John Kohut has to shout to be heard over the roar of the refrigerator. We are standing in the kitchen behind his bar, Four Brothers Tavern on Hudson Avenue.Stacked on the shelf behind us are huge bins of spices --- turmeric and chilies and black pepper. He is, Kohut says, only the third owner of the bar, which has been around since World War I.
History winds like a fine thread through Kohut's neighborhood. He has, he says, either lived or worked in Northeast Rochester ever since he moved here from Ukraine almost half a century ago at age 5. He watched the area go from a mini Eastern Europe, full of family-owned barbershops and corner stores, to one of the city's most troubled areas. He watched stores close and families move. He watched his part of the city go from a tightly knit community to a mish-mash of loosely woven neighborhoods.
Most people who lived in the area 50 years ago are gone, he says. But some have stayed --- by choice. Kohut himself owns a house in the suburbs but spends more than half his time sleeping in the apartment upstairs. The good news, he says, is that the city's worst yearsappear to be over. Even Hudson Avenue, he says, "is coming back slowly."
Without recent Census data, the claim is hard to substantiate, but anecdotal evidence supports him. "I think that we are now at the tipping point," agrees Rochester Community Development Commissioner Julio Vazquez. Certain demographic groups --- young professionals, empty nesters --- have been returning to cities across the country, he notes, and Rochester is no exception. The Urban Land Institute's recent study of the downtown area determined that there is strong demand for upscale rental property in the commercial district. The key now, says Vazquez, is figuring out how to tap the middle generation.
It is impossible, however, to come to terms with the city's vacant-housing problem unless people stop moving out of the city faster than they're moving in. Between 2000 and 2004, says Van Dusen, 6,000 people left the city.
That's when Argust gets mad. People can blame City Hall, he says, but how far does the government's responsibility extend? Sure, city officials can create incentives to buy homes in the city. They can make it easier for low-income people to find appropriate services. They can conduct market analyses to understand historical trends. They can revamp zoning codes and review enforcement policies. But can they control market forces? Can they force people to forgo three-car garages and cul-de-sacs? Can they require people to send their children to city schools?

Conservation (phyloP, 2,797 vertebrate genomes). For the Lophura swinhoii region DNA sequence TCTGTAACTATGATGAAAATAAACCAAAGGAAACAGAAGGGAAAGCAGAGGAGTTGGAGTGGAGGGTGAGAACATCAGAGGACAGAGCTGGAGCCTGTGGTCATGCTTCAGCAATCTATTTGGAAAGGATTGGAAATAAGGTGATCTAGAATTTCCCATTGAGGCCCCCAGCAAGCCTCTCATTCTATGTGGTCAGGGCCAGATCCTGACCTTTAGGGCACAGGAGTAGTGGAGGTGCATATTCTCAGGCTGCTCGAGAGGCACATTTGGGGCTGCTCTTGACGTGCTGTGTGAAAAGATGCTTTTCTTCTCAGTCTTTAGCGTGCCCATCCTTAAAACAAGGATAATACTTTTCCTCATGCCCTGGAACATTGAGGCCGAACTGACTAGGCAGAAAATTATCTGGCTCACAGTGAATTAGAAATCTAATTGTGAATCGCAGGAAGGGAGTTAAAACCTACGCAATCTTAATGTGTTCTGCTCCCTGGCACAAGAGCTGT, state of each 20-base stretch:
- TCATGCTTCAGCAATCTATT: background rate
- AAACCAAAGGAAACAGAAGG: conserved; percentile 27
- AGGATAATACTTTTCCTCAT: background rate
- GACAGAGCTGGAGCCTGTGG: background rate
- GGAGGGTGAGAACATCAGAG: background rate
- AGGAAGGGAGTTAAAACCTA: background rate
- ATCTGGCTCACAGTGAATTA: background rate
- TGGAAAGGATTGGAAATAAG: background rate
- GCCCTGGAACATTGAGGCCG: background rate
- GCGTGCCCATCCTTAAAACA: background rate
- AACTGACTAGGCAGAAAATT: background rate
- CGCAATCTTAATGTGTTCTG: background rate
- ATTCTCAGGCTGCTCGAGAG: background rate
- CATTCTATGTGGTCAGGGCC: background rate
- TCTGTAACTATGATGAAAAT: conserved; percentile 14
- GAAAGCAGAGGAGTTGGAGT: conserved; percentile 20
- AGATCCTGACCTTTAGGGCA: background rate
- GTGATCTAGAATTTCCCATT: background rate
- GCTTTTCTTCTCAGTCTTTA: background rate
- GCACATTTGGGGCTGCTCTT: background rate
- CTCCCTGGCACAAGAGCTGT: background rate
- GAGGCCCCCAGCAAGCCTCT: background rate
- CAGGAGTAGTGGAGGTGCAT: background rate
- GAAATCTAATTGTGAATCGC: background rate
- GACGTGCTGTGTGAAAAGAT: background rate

"The reality is that as long as people continue to build houses outside the city, whether it's in the county or the region, and as long as people leave the region or the county, there is nothing much that the city can do about that," says Argust. "We don't control our destiny."
"People are blaming the city, blaming something else," says Argust. "The reality is that we have done this to ourselves. We have made conscious decisions to move out, to vacate or abandon not only our homes but our neighborhoods, and thus create instability in our community, add more costs to our daily living and, in so doing, reduce the quality of life in the overall community.
"We have done this," says Argust. "We have done this. And the whole notion that in America it's the individual that reigns supreme --- 'Whatever I want to do I can do. Nobody's going to tell me what I can't do' --- well, that's fine, but there's a price to pay for individualism, and it's the loss of community. And I think that's what has happened."